• Co-Creation: partner with entities, individuals, or organizations to address a specific compelling opportunity to benefit the broadest demographics of the North American Jewish community.
• Development: build a systemic R&D engine to explore and reimagine offerings, services, and/or experiences that tap a critical need. This engine will be powered by a systematized application of data, ideation, design, prototyping, testing, and eventual adoption.
Through these activities, we are positioned to engage in a range of issues and opportunities to increase relevance, reach, and impact of Jewish educational experiences.
We will know we are successful when we have a fully operational R&D engine that can serve as an ongoing resource to explore new ideas.
Success in an emergent R&D strategy is achieved by the larger outcome of building a sustained and high functioning mechanism for continual invention and experimentation, rather than hoping for a fluke discovery of one great idea.
The purpose of this system creation is to enable us to strategically and efficiently develop many new ideas and try many new things. Once fully built, the R&D effort will be able to engage in critical research and ideation to yield a host of new possibilities, perspectives, and concepts to be tested and explored with a wide variety of partners in different environments and platforms. This is not an academic exercise for the Foundation; instead it is a functional engine for action.
Additionally, failures will also be a measure of success. Success is a byproduct of numerous iterations of what came before. We can call them failures, learnings, iterations, or any number of things. Arriving at inspiring and transformative possibilities is never a product of magic. Excellence and success are outcomes of being dedicated to a generative, strategic, and thoughtful process of continual development and experimentation. If we haven’t failed, we haven’t succeeded.
More broadly, we hope we can assist in inspiring and supporting others to also act and invest in R&D activities, whether that be other foundations, organizations, or individuals. The Foundation sees itself as a contributor to a larger communal conversation and evolution to push ourselves, and each other, to learn, experiment, and take risks to co-design our future together.
The impetus for the Foundation engaging in its R&D strategy is not to only position the foundation to achieve its aspirational goals for the future, but also to play a role in encouraging others to learn alongside us as we collectively imagine our future.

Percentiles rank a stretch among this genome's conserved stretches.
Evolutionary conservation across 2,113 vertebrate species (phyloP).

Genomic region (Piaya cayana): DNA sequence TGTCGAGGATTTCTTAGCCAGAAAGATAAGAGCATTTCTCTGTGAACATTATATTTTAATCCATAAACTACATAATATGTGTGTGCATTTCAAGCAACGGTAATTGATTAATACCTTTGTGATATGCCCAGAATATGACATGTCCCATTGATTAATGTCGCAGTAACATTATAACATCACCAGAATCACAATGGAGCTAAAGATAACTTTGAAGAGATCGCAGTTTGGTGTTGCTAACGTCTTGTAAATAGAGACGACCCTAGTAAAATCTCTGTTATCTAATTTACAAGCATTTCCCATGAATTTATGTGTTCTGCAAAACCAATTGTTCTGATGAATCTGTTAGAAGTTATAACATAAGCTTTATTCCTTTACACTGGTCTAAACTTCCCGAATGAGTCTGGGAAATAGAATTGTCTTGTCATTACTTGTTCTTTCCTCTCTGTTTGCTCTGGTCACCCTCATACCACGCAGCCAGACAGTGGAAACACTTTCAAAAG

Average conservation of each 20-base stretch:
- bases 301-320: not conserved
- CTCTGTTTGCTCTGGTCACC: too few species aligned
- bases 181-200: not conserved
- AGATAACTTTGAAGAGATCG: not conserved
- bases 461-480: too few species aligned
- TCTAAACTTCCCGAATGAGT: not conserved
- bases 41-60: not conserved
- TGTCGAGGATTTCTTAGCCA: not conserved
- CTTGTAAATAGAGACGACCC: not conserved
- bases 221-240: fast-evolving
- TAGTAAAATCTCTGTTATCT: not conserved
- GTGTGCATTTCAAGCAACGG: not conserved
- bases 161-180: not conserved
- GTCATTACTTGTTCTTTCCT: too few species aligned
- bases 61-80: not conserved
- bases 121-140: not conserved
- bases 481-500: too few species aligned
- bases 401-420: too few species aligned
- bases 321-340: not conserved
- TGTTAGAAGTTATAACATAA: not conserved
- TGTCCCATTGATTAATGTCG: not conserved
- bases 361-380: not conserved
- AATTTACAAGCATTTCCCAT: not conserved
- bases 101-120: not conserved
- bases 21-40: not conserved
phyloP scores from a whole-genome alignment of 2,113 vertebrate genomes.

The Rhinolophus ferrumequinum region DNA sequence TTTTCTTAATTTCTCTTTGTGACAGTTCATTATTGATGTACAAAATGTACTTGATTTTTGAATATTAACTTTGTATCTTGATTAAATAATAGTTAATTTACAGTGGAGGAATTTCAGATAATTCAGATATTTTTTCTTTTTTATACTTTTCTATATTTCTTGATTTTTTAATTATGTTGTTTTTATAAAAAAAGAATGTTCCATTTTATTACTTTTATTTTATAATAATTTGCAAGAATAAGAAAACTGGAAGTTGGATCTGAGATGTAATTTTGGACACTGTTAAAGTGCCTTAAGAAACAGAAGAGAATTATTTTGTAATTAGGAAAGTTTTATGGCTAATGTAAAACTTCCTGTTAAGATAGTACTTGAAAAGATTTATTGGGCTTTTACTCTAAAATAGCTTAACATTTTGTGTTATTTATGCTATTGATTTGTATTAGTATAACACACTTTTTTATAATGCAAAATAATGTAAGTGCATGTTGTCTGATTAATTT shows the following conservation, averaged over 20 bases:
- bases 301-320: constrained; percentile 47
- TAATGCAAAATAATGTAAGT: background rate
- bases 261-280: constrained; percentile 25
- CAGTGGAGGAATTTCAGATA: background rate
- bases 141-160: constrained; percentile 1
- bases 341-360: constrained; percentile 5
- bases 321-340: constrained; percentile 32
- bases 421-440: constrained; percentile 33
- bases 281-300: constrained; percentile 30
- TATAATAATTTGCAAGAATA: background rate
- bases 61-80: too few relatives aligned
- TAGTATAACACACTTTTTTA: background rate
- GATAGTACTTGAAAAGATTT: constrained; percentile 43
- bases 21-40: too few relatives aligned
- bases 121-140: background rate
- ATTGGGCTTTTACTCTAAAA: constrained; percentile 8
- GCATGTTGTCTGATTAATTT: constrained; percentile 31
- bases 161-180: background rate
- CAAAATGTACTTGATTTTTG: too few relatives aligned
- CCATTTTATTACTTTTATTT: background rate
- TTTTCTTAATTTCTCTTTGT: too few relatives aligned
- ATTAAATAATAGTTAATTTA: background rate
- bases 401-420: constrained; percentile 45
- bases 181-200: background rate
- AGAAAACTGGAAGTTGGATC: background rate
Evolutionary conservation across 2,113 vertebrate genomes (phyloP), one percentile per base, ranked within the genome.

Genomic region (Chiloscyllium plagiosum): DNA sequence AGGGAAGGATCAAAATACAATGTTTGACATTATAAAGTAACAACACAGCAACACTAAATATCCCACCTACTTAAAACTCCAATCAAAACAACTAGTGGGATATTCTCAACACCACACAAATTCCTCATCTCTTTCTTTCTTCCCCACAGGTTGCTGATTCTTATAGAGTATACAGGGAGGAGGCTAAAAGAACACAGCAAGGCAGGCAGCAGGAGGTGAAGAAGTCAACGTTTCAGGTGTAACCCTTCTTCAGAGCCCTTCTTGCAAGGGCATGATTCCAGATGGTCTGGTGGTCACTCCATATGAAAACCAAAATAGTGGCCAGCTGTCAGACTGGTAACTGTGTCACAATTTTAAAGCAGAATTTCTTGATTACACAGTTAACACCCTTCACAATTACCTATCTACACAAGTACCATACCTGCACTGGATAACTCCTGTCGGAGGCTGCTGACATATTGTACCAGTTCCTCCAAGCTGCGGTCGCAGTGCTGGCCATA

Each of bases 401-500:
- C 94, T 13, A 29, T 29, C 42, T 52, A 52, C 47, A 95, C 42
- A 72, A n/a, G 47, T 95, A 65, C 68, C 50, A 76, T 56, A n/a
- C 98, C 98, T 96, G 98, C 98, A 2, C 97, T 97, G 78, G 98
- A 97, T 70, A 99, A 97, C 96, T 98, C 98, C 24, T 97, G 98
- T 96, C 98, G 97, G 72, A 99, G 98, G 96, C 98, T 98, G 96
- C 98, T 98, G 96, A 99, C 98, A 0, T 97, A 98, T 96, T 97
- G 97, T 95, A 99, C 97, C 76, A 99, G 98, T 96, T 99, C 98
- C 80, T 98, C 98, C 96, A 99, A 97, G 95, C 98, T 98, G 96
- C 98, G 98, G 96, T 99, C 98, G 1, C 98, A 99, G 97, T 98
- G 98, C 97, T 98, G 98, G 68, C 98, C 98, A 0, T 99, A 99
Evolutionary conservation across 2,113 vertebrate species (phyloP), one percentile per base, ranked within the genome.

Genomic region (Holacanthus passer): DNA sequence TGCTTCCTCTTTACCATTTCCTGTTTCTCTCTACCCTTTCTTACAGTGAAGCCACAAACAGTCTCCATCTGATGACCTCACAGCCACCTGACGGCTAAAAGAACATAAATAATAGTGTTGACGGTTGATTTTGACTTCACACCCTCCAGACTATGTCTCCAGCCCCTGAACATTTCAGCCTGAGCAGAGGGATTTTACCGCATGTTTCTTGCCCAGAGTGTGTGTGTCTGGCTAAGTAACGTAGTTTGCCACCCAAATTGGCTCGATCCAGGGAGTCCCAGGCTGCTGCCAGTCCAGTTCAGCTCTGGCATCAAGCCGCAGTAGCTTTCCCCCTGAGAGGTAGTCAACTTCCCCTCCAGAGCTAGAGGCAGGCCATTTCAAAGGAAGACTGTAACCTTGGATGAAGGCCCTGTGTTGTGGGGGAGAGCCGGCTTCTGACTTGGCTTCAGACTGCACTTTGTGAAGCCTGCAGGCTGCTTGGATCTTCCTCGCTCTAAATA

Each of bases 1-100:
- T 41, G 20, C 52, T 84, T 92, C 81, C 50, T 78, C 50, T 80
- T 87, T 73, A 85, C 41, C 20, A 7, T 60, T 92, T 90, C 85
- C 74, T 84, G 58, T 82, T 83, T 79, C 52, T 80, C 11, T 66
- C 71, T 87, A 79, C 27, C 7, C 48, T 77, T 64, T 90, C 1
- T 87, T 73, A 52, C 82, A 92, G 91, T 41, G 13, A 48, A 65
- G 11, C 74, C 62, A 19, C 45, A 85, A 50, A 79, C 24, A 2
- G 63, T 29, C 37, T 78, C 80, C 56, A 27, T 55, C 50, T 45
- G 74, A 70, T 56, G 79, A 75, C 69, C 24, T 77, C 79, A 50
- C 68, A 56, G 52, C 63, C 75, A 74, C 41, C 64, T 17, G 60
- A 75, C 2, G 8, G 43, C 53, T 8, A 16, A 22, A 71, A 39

As we reach key inflection points in our work, we will actively seek out the best ways to socialize learnings, insights gained, and potential new futures to consider. We hope these sharings can serve as opportunities for communal dialogue, comparing notes, and collaborative efforts.
An R&D strategy is not about creating more initiatives, programs, or the next shiny object. R&D is not a quick fix, silver bullet, or a prayer for hitting home runs. Rather, R&D is about creating an environment, a process, and a discipline where the best solutions and most transformative ideas become possible and can emerge. R&D is a verb, not a noun.
R&D will not follow the status quo. We are not afraid to question some of our most basic working assumptions. And we are not looking to engage in the same modalities, talent, and behaviors. Our aperture is wide.
R&D will not be a low-risk effort. We will not hesitate to take the necessary risks to learn and gain new understandings and insights, and to try out new ideas. We will take risks on new processes, platforms, and people. We will act on insights and hunches to test and learn, knowing that the outcomes will be uncertain. We will experiment.
The goal of the R&D operation at the Foundation is to build a mechanism for learning and ideation that is open sourced to seek out and discover a diverse set of partners and ideas to engage with.
Our operation is designed to be open sourced to locate new experimental opportunities and talent. As we move forward, guided by the principle that “good ideas can come from everywhere,” our funding in this arena will be geared towards the potential for transformative impact and the exploration of new frontiers. We foresee, through a variety of different grantmaking mechanisms (challenge grants, RFPs, prizes, etc.), funding a variety of organizations and individuals. The Foundation at this time does not accept any open applications for R&D funding.
Jewish life has been on a steady path throughout history of looking into, learning from, and integrating with the world community. As a people and culture, we have imported and incorporated the learnings of our changing environments and circumstances to adapt, evolve, and thrive amidst great instability and uncertainty. We did not accomplish this unique feat by shying away from change and risk. Quite the opposite. Our history is paved with incredible ingenuity, bold decision making, wild bets and gutsy leadership.
Arguably, we have been at our best when we have been our most innovative, creative, and embracing of calculated risk. Inversely, it can be argued that we are at our most threatened and vulnerable when we become entrenched, inflexible and skeptical of change, new ideas and unfamiliar voices. Fear is never a winning strategy. Optimism, curiosity, and creativity have always been in our DNA and key to our survival, and foundational to our ability to thrive.